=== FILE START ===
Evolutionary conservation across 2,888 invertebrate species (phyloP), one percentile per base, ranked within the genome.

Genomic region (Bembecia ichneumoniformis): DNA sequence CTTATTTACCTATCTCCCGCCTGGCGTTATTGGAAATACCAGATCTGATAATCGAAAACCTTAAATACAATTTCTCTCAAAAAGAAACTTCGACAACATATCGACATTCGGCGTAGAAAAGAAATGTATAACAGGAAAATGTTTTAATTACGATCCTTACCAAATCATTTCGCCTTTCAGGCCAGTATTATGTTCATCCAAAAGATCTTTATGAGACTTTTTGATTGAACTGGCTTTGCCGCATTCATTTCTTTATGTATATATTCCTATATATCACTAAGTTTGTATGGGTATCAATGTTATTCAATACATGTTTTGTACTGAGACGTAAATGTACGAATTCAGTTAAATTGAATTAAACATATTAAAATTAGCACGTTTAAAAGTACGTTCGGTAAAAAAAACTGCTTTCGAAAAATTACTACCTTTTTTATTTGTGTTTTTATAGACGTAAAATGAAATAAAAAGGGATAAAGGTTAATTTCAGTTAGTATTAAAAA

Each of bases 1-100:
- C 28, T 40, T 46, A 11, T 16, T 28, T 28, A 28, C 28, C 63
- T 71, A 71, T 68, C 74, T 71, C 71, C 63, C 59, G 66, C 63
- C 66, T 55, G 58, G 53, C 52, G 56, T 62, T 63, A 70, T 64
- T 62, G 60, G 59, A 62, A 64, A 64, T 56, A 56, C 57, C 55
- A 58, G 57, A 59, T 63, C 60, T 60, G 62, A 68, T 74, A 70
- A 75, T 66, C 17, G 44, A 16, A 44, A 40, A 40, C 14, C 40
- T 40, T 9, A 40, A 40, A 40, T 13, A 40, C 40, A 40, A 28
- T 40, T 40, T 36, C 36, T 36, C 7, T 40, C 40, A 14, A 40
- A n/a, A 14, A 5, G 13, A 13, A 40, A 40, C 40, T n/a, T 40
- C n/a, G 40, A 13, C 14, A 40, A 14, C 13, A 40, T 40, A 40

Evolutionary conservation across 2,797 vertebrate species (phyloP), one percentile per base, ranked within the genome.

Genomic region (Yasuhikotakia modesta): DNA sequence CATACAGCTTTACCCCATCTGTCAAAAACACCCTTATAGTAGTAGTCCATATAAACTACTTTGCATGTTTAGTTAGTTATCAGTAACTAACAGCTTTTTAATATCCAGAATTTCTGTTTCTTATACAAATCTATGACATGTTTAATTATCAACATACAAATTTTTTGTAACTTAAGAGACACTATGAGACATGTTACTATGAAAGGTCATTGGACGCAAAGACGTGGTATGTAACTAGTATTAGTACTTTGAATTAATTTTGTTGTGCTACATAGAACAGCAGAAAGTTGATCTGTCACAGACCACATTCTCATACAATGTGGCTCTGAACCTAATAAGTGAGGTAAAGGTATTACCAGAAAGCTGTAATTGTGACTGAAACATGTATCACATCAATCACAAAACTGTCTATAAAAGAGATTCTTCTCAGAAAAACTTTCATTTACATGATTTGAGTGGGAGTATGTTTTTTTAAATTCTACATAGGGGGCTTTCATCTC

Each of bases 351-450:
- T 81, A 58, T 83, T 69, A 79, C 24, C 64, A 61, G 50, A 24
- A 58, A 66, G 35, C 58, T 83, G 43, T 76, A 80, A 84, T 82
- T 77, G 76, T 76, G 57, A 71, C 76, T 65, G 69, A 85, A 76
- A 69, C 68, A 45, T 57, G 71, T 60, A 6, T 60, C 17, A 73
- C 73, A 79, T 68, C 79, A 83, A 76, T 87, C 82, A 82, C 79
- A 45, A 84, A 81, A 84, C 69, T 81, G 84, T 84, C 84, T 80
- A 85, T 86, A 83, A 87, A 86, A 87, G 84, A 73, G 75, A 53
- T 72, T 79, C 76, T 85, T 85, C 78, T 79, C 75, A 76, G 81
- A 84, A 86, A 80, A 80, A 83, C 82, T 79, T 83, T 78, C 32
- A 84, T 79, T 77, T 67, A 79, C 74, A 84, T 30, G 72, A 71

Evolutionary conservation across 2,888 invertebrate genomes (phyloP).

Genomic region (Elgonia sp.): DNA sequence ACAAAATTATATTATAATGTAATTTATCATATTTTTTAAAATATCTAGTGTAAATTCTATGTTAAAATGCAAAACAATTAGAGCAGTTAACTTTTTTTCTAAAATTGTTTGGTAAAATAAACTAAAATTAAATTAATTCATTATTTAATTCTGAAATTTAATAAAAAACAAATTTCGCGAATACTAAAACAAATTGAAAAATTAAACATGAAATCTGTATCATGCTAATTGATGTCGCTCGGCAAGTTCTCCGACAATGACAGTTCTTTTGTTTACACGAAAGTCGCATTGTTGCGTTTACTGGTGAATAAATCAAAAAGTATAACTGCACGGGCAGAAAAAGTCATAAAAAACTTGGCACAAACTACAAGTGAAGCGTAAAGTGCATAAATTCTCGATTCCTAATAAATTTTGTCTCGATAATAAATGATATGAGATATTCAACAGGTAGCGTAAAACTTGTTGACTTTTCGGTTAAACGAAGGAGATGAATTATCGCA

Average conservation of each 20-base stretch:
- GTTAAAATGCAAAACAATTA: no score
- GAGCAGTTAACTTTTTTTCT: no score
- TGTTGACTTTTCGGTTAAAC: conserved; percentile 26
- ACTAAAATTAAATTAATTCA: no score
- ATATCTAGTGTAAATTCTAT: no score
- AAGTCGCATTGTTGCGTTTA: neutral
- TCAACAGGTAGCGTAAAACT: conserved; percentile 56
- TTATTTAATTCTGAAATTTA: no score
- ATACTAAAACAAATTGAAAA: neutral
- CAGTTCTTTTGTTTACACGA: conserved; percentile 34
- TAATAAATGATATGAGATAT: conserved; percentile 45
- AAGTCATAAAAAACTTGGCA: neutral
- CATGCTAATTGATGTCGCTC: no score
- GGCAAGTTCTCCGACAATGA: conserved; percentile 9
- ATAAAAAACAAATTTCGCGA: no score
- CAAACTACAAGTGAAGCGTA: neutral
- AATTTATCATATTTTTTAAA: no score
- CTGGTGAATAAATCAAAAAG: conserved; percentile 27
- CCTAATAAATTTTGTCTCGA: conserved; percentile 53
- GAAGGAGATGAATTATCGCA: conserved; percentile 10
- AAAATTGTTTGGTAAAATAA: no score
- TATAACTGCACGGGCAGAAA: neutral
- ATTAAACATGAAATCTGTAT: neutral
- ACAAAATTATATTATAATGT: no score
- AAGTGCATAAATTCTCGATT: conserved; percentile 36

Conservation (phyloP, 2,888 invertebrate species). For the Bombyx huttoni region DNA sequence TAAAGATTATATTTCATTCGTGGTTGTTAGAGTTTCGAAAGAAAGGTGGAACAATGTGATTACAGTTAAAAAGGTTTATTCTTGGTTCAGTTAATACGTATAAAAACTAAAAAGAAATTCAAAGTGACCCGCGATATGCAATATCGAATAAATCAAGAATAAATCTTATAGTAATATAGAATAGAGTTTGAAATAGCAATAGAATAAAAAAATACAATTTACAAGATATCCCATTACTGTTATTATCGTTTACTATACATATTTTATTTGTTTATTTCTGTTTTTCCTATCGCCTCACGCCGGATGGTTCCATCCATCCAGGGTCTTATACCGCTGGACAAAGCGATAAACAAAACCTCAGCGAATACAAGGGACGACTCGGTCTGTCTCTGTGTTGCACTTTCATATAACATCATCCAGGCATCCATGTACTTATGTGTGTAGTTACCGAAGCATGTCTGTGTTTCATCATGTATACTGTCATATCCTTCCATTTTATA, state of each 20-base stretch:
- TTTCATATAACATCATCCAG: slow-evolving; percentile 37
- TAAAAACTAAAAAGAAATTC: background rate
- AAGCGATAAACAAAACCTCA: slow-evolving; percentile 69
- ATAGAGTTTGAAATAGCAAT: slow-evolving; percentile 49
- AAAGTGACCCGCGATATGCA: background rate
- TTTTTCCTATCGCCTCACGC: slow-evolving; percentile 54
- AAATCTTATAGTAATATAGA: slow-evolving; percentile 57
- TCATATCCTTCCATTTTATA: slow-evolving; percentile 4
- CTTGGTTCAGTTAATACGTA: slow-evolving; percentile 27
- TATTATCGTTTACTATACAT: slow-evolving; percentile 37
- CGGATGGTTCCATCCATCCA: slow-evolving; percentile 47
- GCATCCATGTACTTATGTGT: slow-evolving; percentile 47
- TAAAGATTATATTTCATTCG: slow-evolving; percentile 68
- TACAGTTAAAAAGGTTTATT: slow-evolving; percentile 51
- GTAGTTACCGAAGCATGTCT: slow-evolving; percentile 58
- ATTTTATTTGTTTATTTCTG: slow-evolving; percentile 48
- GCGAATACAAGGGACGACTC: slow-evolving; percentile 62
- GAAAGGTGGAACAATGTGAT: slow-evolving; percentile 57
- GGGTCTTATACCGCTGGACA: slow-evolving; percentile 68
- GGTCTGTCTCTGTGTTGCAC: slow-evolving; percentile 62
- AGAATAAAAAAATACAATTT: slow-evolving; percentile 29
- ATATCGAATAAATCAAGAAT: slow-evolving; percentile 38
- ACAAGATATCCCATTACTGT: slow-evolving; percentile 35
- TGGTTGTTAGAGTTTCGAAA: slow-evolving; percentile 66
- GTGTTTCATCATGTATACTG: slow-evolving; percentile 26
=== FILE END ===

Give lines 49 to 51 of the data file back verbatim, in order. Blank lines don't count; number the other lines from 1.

- GAAGGAGATGAATTATCGCA: conserved; percentile 10
- AAAATTGTTTGGTAAAATAA: no score
- TATAACTGCACGGGCAGAAA: neutral